Types of Whisky, classes

What are the types of Whisky, their classes or classification? Let’s give ourselves the task of an initial basic summary. It is important to distinguish between the different whiskies that are marketed today in the world. There is not a single type of whisky, but different types that vary according to their production processes, the ingredients used for their production or their territorial origin.

Whisky classes, types
Types of Whisky, classes 3

Blended (or blend)

These are the most common, it is a mixture of various “malt whiskies” with “grain whiskies”. One bottle of blended can hold up to 50 different whiskies. This type of whisky was born during the nineteenth century thanks to the Scottish distillery Glenlivet and is now the most consumed whisky in the world because it is the least expensive (both manufactured and purchased).

Malt mixture (or malt in vat or pure malt)

Again, it is a mixture of different whiskies from various distilleries, but only “malt whiskies”. Pure malt allows blending professionals to create products with a unique character.

Pure malta: Types of Whisky, classes

It is the product of a single distillery. Mixing competition for many years for economic reasons, reappeared in the spotlight in the 1960s following an initiative by the Glenfiddich distillery. It is now the star product of Scottish distilleries.

Grain whisky

(Single grain or mixed grain)

It is a whisky made from different cereals: corn, rye, oats, wheat, barley … Grain whiskey is distilled only once, therefore it has very little flavor and was almost only used mainly for mixing for many years. Today, the monograin is gradually recovering its notes of nobility and is returning to the forefront, both thanks to independent bottlers, as well as through brands such as Haig Club (popularized by the star footballer David Beckham) or the Irish Teeling.


Although most are produced in the U.S. state of Kentucky, bourbon can be produced anywhere in the United States. It must contain at least 51% corn and be aged for at least 2 years in new oak barrels; most are distilled in column stills (but this is not a rule). If the final product is not the result of a mixture (mixture of several barrels), then it can carry the mention “pure bourbon”.

Tennessee Whisky

As the name suggests, Tennessee Whiskey is produced only in the U.S. state of Tennessee and goes through one more step before being put into barrels: coal filtration.

The individual still

Traditionally Irish, it contains a mixture of malted and unmalted barley. It is only distilled in traditional stills.

Single malt

This is a whiskey from a single distillery. Almost forgotten since the late nineteenth century and that stopped being marketed in a very small number of distilleries, after the invasion of the blend, it returned strongly in the 60s thanks to Glenfiddich. It is the first distillery to launch the promotion of its single malt.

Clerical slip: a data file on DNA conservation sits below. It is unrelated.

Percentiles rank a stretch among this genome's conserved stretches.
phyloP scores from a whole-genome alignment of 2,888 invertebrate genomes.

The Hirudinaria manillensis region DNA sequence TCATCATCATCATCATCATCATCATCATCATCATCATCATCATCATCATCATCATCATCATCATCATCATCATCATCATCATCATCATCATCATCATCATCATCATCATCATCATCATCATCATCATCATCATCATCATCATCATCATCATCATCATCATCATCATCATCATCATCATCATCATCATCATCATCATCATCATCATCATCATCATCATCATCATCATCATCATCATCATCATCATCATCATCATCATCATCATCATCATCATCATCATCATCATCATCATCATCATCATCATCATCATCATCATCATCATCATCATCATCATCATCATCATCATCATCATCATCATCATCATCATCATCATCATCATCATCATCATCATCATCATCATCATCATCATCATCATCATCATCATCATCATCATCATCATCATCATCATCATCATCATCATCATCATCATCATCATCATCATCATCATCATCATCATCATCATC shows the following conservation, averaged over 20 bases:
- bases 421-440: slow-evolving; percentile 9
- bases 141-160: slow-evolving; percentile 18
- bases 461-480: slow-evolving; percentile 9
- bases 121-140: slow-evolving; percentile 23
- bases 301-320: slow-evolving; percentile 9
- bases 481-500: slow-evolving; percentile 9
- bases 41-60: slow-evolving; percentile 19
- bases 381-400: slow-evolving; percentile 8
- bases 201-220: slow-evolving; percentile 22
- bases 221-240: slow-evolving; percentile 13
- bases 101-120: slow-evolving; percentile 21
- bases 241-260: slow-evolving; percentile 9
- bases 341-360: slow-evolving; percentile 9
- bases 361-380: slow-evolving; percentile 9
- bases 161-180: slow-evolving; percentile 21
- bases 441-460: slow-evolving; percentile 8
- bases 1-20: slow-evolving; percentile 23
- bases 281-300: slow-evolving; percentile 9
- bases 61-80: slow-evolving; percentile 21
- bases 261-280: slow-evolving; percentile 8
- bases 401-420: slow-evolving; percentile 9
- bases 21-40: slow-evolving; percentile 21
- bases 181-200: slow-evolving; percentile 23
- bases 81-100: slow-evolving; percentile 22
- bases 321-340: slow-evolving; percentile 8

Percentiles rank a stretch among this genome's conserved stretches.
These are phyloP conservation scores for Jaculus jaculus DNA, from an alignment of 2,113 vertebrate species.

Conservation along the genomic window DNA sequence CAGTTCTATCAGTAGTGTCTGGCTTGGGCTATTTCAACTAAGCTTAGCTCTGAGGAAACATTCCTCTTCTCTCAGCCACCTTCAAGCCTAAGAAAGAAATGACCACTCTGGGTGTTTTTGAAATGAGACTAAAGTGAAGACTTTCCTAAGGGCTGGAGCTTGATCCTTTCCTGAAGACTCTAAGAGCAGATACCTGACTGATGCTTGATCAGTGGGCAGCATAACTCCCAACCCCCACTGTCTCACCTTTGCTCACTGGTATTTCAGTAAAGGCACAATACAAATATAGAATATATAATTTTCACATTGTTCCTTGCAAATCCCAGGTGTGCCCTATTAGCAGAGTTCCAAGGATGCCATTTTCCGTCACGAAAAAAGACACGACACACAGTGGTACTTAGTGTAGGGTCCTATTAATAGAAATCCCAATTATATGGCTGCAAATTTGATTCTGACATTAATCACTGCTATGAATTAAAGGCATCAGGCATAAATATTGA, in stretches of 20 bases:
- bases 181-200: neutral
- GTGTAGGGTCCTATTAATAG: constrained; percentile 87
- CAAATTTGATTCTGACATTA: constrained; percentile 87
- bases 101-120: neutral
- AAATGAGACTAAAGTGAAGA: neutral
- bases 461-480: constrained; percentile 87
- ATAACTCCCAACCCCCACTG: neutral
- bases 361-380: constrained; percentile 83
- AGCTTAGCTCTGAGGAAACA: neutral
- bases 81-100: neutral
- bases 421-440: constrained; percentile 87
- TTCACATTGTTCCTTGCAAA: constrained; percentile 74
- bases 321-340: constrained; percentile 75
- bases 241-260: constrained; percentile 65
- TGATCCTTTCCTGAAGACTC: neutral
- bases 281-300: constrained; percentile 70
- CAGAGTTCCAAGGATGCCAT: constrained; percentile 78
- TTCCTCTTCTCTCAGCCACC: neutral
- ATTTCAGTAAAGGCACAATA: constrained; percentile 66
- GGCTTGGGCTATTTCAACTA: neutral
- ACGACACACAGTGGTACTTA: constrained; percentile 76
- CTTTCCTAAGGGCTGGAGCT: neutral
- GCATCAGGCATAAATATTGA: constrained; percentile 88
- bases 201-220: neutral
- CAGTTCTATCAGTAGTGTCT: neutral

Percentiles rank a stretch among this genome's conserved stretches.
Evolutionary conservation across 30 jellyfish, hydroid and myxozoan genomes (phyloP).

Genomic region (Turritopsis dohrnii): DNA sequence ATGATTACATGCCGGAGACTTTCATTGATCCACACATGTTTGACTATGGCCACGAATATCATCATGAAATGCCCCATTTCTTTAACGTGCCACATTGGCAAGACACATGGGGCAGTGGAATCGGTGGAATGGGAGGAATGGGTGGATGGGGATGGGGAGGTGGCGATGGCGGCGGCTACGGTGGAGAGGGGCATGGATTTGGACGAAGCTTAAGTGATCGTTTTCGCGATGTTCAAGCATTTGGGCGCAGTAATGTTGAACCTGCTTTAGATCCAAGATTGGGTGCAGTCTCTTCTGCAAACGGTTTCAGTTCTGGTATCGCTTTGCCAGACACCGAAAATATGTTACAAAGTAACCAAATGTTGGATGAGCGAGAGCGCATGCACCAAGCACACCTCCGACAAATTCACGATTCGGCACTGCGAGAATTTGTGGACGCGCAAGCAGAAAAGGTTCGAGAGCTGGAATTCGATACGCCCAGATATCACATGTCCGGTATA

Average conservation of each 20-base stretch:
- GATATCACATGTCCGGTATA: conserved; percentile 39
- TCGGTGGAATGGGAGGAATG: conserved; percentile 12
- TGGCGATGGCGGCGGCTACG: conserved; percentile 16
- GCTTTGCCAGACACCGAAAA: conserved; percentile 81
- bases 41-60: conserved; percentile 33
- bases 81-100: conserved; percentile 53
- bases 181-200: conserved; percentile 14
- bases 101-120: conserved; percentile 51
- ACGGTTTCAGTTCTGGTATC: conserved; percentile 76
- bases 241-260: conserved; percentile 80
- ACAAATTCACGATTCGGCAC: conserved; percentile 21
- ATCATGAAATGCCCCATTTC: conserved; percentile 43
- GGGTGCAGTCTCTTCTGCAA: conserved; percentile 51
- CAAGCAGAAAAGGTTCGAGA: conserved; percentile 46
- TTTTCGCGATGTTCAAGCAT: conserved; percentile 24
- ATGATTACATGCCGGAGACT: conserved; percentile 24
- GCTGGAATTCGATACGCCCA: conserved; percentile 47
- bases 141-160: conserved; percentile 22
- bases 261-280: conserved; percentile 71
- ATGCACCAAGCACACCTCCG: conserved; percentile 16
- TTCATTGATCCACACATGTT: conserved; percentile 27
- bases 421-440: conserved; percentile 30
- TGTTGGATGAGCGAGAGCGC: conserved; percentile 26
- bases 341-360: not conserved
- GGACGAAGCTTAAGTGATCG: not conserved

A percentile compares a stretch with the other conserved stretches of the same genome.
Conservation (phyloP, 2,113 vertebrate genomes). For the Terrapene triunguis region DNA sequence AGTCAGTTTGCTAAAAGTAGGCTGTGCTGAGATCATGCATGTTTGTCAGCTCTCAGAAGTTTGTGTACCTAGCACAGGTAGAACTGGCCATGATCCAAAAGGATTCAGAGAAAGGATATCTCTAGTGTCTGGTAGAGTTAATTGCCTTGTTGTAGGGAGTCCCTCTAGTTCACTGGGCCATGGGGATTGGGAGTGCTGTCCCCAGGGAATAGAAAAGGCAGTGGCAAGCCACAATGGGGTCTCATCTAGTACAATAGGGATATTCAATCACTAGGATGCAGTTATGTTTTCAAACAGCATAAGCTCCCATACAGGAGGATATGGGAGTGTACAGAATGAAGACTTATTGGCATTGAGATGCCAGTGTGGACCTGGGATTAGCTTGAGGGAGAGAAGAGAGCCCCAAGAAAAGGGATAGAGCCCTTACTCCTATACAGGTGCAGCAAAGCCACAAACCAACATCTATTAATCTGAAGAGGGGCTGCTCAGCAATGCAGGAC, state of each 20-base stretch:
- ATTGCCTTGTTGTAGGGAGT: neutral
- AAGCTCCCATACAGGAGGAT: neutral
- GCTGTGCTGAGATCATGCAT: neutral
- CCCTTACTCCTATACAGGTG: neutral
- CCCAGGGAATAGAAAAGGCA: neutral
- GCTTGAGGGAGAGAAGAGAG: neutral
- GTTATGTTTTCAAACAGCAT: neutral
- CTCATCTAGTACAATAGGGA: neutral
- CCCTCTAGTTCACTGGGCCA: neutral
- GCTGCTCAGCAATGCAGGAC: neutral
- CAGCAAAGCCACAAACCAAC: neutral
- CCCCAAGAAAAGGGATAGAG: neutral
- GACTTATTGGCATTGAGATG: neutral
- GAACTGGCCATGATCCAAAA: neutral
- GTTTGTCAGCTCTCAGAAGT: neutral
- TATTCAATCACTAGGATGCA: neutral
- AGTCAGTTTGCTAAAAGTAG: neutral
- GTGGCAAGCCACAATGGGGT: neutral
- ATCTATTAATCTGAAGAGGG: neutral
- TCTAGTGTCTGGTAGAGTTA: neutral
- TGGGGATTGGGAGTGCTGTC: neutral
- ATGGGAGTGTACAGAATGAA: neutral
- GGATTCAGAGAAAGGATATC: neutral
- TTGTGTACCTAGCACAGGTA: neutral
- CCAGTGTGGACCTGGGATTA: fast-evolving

Today, most distilleries offer a single malt for sale to the general public, as this type of whisky has long been reserved for the commercial market.

The unique malt family includes the name unique barrel. This is a single-barrel whiskey (the barrel number is mentioned on the bottle). Bottled with the initial alcoholic strength of the barrel (between 55 and 65 ° approximately), then take the mention graduation in barrel. Then it is possible to drink it with water.

Note that there are single malts resulting from the assembly of several barrels sold in the initial grade. Then they carry the mention of traditional strength. Here again, it can be consumed with water.

Rye whisky

It refers to a pure whisky that must contain a minimum of 51% rye (the other ingredients are mainly corn and barley) and then aged in freshly flamed oak barrels. Rye whiskey is drier and fruitier than bourbon. There is also corn whiskey (which should contain 80% corn).

Scottish, Scotch

When we talk about “whiskey”, we should only do it to designate Canadian and Japanese productions. For Scottish, Irish and American products, specific terms are used.

In Scotland, to qualify as Scotch whisky, the product must have an alcohol level equal to or greater than 40° and must be aged in barrels for at least three years in Scotland is a must. Scotch malt whisky is made only from malted barley dried over a peat fire. the Scotch Whisky Association has decided to restrict the appellations to five:

  1. Pure malt Scotch whisky
  2. Blended malt Scotch whisky
  3. Single-grain Scotch whisky
  4. Blended grain Scotch whisky
  5. Blended Scotch whisky

The Scotsman has an earthy and smoky taste.

Irish whiskey

Irish whiskey has a milder taste than other types of whiskey. It is made from a mixture of malt, can only be distilled with water and caramel coloring, and must be distilled in wooden barrels for at least three years. The result is a whiskey that is easy to drink pure or on the rocks, although you can use Irish whiskey from makeup cocktails.
Irish whiskey has a softer finish compared to Scotch.

Japanese whiskey

A little later in the game than Irish and Scotch, Japanese whisky has made its mark on the world of spirits for its high standards. Japanese whisky was created to taste as close as possible to the Scottish style and uses similar distillation methods. It is mainly taken in mixed drinks or with a splash of soda.

Canadian Whiskey

Like Scotch whisky, Canadian whisky must be aged in barrels for at least three years. It is lighter and softer than other types of whiskey because it contains a high percentage of corn. You’ll see that most Canadian whiskies are made from corn and rye, but others may include wheat or barley.

Read also: Does whiskey have an expiration date? Caduceus?; Benefits of whiskey; fermentation in food processing, history, uses, region; The benefits of whiskey; How much sugar and calories does whiskey have?

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